Thursday, May 17, 2012


The fisher (Martes pennanti) is a species of mammal from the mustelid family. It resembles many species of marten but it is slightly larger. Its name is derived from many languages, one of them being Latin. They are rated as 'Least Concern' by the IUCN.

Physical Features
The fisher is a cat-sized animal with lustrous fur. The underside of its body have white or light brown patches. Like most species from the mustelid family, the coloration of the fur depends on seasons and gender. Fishers greatly vary in size. The length of their body ranges from 16 inches to 30 inches (40.6cm to 76.2cm) excluding the tail. The average length of their tail is 14 inches to 17 inches (35.5cm to 43.1cm). Males are normally bigger than females. Males weigh about 4.5 kilograms while females weigh about 2 kilograms. Sometimes males can weigh 9 kilograms but it is very rare.

The fisher is mainly carnivore, but will feed on anything. Their diet mainly consists of the snowshoe hare, porcupines and other small rodents. They are solitary hunters. Therefore, they will only feed on animals that are smaller or equal to its size. Fishers also eat fruits, nuts, mushrooms, small mammals, birds, insects and eggs. Pieces of deer and moose have also been found in the stomach of these animals.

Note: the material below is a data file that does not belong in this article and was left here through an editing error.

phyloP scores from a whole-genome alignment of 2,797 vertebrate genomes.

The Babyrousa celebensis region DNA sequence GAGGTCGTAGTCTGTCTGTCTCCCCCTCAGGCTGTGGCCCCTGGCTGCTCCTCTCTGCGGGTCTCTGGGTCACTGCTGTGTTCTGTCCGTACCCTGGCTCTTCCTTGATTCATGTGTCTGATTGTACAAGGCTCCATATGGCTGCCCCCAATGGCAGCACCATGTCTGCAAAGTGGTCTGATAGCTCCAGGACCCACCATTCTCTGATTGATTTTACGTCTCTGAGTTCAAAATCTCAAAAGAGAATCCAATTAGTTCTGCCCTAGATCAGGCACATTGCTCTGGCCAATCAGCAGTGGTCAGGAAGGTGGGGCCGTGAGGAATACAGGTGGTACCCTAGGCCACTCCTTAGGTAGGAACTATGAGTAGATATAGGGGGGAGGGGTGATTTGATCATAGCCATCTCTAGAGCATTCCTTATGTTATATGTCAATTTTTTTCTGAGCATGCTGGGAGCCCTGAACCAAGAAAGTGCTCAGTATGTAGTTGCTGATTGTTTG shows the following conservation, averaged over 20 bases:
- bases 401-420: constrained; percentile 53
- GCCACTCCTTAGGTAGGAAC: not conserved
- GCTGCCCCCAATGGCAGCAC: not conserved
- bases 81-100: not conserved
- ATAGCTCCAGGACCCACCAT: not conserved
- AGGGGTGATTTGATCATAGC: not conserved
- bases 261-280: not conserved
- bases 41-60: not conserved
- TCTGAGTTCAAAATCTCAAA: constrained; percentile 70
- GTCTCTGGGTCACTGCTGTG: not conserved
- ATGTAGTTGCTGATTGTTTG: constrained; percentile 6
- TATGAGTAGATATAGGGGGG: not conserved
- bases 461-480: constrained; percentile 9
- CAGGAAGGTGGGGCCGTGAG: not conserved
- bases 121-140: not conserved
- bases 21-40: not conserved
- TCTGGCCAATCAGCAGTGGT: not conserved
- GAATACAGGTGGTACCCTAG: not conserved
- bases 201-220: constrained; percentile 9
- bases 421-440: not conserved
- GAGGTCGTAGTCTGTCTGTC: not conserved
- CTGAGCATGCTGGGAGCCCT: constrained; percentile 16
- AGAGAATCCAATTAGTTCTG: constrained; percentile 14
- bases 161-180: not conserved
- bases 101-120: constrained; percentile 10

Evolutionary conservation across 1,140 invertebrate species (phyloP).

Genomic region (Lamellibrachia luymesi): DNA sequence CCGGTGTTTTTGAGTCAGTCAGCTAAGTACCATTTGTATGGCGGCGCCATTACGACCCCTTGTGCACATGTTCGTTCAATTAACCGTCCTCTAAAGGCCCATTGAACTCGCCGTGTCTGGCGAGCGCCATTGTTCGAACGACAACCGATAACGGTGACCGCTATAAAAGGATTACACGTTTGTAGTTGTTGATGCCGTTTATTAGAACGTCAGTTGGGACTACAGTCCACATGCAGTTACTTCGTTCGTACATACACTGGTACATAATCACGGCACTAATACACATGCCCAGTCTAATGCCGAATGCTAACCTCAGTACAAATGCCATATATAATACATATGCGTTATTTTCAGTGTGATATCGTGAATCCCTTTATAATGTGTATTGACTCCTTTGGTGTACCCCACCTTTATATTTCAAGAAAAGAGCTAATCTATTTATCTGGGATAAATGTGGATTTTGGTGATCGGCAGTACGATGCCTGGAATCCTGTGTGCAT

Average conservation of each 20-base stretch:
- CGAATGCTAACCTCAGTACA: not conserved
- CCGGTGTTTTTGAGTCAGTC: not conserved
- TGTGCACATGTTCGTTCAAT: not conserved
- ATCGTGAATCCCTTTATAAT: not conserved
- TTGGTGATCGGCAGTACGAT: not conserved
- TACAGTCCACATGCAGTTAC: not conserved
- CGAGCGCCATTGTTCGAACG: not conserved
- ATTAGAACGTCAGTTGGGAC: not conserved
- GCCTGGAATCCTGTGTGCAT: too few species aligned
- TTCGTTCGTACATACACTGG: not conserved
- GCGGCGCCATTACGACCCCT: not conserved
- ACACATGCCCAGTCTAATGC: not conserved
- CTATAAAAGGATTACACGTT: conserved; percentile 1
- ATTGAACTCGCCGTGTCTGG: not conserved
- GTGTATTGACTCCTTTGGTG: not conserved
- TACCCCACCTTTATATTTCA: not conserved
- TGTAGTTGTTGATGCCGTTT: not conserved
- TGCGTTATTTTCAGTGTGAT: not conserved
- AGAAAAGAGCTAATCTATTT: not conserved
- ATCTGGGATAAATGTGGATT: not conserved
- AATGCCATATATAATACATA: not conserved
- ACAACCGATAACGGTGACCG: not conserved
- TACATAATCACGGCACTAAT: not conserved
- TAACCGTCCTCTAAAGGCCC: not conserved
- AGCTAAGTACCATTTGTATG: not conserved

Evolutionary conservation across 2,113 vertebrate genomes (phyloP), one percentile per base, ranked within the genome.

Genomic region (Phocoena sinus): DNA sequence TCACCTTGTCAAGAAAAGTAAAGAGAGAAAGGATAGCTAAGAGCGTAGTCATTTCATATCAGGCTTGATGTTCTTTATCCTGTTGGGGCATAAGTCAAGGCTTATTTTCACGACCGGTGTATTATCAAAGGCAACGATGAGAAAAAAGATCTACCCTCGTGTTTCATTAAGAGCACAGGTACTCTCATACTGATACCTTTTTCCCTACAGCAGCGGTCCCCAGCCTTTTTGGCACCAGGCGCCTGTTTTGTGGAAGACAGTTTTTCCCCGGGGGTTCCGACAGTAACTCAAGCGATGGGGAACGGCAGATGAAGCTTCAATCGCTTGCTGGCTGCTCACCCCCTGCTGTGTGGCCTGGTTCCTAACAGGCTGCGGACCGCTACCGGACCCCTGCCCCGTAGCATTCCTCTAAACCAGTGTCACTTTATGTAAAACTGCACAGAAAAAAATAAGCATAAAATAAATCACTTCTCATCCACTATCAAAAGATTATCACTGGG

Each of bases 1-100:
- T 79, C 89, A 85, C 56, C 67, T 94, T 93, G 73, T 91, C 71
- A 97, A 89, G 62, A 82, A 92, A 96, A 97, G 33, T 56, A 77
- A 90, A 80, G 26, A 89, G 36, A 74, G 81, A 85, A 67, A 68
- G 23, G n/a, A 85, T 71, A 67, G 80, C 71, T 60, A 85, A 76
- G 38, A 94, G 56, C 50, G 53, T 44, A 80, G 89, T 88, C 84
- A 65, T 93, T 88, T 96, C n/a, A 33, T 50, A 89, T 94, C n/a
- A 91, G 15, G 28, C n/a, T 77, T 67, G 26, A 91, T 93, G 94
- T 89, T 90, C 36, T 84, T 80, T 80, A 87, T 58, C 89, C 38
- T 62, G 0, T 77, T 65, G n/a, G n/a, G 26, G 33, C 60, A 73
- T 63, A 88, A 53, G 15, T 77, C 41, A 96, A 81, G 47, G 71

Distribution and Habitat
The fisher is found in Northern US and Canada. Their range extends till the mountainous regions. Fishers prefer to live in forest and swamp woodlands.

After a gestation period of 352 days, a female fisher will give birth to a litter of 1 to 5 pups per year after the spring season. Females mature at the age of 1 year while males mature at the age of 2. The live for 10 years in captivity and wild.

Conservation Status
The fisher is rated as 'Least Concern' by the IUCN. There are several thousands of individuals in North America. Fishers are protected in some US states.

Source of pic 1

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